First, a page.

As a Marriage and Family Therapist, I used to hear spiritually inclined people say that we are “spiritual beings having human experiences” with skepticism and a touch of cynicism too. I was more secular then, and I was convinced that I was defined by my mind, my body, and my emotions. Heck, it was the world renown philosopher, Descartes, who once said, ” I think, therefore I am.”
Time and exposure to new thoughts about who we are as people have changed my perspective quite a lot over the last few years, though. After reading Tolle’s The Power of Now, and after chatting with several mentors of mine, it’s dawned on me that we are not our minds, bodies, or emotions after all. Our Egoic minds, for example, are actually quite primitive, and they’re prone to cognitive distortions, storytelling, generalizing, black and white thinking, and propagating lies. This is how come Zen masters call our minds “Monkey Minds”, because they’re prone to making messes and creating chaos. Our Monkey Minds are trouble makers, and they often spew out lies about ourselves and others that damage our self-esteem and create disconnection with others.
If we were really our minds, then how come we’re able to step back from our thoughts and examine them, challenge them, explore them, etc. In addition, how come we can go about changing our minds and still remain who we are. No, we are not our minds nor are we our thoughts. Our minds ( when they’re functioning optimally) are merely powerful tools that we can use to problem solve, make good decisions, etc.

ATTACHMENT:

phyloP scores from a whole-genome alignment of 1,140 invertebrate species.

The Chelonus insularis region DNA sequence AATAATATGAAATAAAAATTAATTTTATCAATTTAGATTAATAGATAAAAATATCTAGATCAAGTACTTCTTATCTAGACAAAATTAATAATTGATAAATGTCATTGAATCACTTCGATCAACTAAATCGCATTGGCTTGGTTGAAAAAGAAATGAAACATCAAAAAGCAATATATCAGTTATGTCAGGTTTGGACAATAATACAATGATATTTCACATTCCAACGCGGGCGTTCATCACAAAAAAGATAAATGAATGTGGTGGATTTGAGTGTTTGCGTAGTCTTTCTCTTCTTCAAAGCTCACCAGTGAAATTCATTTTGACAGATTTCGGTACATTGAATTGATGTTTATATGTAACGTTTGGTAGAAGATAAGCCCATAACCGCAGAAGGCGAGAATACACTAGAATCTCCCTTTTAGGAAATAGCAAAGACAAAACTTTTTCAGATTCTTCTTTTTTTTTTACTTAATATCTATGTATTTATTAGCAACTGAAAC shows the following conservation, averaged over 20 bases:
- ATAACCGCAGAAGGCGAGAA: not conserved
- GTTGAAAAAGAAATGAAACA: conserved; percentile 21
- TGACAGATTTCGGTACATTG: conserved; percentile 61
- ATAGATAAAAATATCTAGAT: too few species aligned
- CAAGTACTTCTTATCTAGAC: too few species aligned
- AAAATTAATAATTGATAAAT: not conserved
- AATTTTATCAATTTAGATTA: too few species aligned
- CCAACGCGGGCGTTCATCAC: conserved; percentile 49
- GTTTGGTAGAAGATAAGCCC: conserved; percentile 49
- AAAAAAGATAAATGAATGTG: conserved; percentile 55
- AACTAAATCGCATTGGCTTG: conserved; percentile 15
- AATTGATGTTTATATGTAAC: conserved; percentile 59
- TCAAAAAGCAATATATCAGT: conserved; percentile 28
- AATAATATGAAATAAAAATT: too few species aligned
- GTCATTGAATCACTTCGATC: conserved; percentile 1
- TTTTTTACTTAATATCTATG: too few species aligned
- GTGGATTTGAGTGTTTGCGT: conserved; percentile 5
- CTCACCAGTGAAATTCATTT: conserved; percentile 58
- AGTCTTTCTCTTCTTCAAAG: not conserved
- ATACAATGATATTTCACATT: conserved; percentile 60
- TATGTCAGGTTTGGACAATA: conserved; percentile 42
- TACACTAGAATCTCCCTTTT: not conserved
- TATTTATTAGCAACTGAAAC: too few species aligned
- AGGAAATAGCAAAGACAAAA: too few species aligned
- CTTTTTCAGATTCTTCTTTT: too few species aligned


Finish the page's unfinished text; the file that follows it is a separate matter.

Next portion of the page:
In addition to not being our minds, we are also not our bodies. If you take our legs away, for example, we still exist, don’t we? There have even been people who have literally flat lined and died on hospital gurneys who have come back to life hours later able to recall everything that took place in the operating room during and after they were declared dead. These people generally say that while they were dead they took on spiritual forms and were able to watch their lifeless bodies and hear what the doctors and nurses were saying to each as they were being pronounced dead. In light of these happenings, it’s become clear to me that we are not our bodies either. Like our minds, our bodies are tools as well. They help us to move, play, etc.
Finally, we are not our emotions and their accompanying sensations. This is because our emotions always have a beginning, a middle, and an end. We don’t vanish or perish when one of our emotions dissipates and goes away. In addition, how can we be our emotions if we’re able to step back from them and watch our emotions with curiosity, awe, and wonder. This is precisely what people do when they practice mindfulness and meditation. They notice their emotions and observe them. Sometimes the feelings intensify, and sometimes they soften and fade away. Emotions, like our minds and bodies, can serve as useful tools as well.
Instead, we are the Watcher that peacefully resides in each and every one of us. The Watcher has many names. It has been called our Soul, our Essence, our CEO, our King or Queen, our Highest Self, our Light, etc. The Watcher has also been described as being timeless, perfect, whole, and complete.